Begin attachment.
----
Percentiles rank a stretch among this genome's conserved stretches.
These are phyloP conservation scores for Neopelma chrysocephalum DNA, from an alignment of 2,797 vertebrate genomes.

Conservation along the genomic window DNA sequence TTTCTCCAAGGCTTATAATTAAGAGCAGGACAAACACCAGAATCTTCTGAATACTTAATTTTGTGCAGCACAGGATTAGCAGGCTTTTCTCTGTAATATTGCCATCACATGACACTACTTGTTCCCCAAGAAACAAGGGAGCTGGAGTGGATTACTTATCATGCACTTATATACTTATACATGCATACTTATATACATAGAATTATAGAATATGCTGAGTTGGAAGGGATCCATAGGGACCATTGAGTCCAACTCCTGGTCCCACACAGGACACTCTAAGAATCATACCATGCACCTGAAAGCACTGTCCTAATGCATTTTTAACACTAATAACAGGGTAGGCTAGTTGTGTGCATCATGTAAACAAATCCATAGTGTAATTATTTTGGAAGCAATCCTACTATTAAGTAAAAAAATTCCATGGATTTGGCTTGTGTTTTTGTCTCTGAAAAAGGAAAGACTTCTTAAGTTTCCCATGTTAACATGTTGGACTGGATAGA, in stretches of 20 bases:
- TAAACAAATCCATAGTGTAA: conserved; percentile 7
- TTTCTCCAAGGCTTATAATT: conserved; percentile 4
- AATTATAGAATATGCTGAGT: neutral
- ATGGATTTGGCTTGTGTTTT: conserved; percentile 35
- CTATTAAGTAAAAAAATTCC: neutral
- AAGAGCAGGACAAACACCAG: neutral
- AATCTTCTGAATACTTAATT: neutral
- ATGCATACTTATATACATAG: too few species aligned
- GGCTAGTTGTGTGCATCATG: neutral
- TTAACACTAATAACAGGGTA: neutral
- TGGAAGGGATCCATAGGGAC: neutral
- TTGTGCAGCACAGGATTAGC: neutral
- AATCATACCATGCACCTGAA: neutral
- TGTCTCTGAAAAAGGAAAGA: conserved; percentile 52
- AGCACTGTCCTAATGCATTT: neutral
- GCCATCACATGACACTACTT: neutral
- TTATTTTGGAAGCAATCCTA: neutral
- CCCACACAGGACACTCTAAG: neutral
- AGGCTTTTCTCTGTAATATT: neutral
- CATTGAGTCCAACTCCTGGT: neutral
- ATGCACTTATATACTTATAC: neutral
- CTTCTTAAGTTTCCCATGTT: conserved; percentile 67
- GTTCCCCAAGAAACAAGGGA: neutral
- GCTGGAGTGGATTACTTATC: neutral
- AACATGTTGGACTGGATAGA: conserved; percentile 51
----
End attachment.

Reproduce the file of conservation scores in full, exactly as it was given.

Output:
Percentiles rank a stretch among this genome's conserved stretches.
These are phyloP conservation scores for Neopelma chrysocephalum DNA, from an alignment of 2,797 vertebrate genomes.

Conservation along the genomic window DNA sequence TTTCTCCAAGGCTTATAATTAAGAGCAGGACAAACACCAGAATCTTCTGAATACTTAATTTTGTGCAGCACAGGATTAGCAGGCTTTTCTCTGTAATATTGCCATCACATGACACTACTTGTTCCCCAAGAAACAAGGGAGCTGGAGTGGATTACTTATCATGCACTTATATACTTATACATGCATACTTATATACATAGAATTATAGAATATGCTGAGTTGGAAGGGATCCATAGGGACCATTGAGTCCAACTCCTGGTCCCACACAGGACACTCTAAGAATCATACCATGCACCTGAAAGCACTGTCCTAATGCATTTTTAACACTAATAACAGGGTAGGCTAGTTGTGTGCATCATGTAAACAAATCCATAGTGTAATTATTTTGGAAGCAATCCTACTATTAAGTAAAAAAATTCCATGGATTTGGCTTGTGTTTTTGTCTCTGAAAAAGGAAAGACTTCTTAAGTTTCCCATGTTAACATGTTGGACTGGATAGA, in stretches of 20 bases:
- TAAACAAATCCATAGTGTAA: conserved; percentile 7
- TTTCTCCAAGGCTTATAATT: conserved; percentile 4
- AATTATAGAATATGCTGAGT: neutral
- ATGGATTTGGCTTGTGTTTT: conserved; percentile 35
- CTATTAAGTAAAAAAATTCC: neutral
- AAGAGCAGGACAAACACCAG: neutral
- AATCTTCTGAATACTTAATT: neutral
- ATGCATACTTATATACATAG: too few species aligned
- GGCTAGTTGTGTGCATCATG: neutral
- TTAACACTAATAACAGGGTA: neutral
- TGGAAGGGATCCATAGGGAC: neutral
- TTGTGCAGCACAGGATTAGC: neutral
- AATCATACCATGCACCTGAA: neutral
- TGTCTCTGAAAAAGGAAAGA: conserved; percentile 52
- AGCACTGTCCTAATGCATTT: neutral
- GCCATCACATGACACTACTT: neutral
- TTATTTTGGAAGCAATCCTA: neutral
- CCCACACAGGACACTCTAAG: neutral
- AGGCTTTTCTCTGTAATATT: neutral
- CATTGAGTCCAACTCCTGGT: neutral
- ATGCACTTATATACTTATAC: neutral
- CTTCTTAAGTTTCCCATGTT: conserved; percentile 67
- GTTCCCCAAGAAACAAGGGA: neutral
- GCTGGAGTGGATTACTTATC: neutral
- AACATGTTGGACTGGATAGA: conserved; percentile 51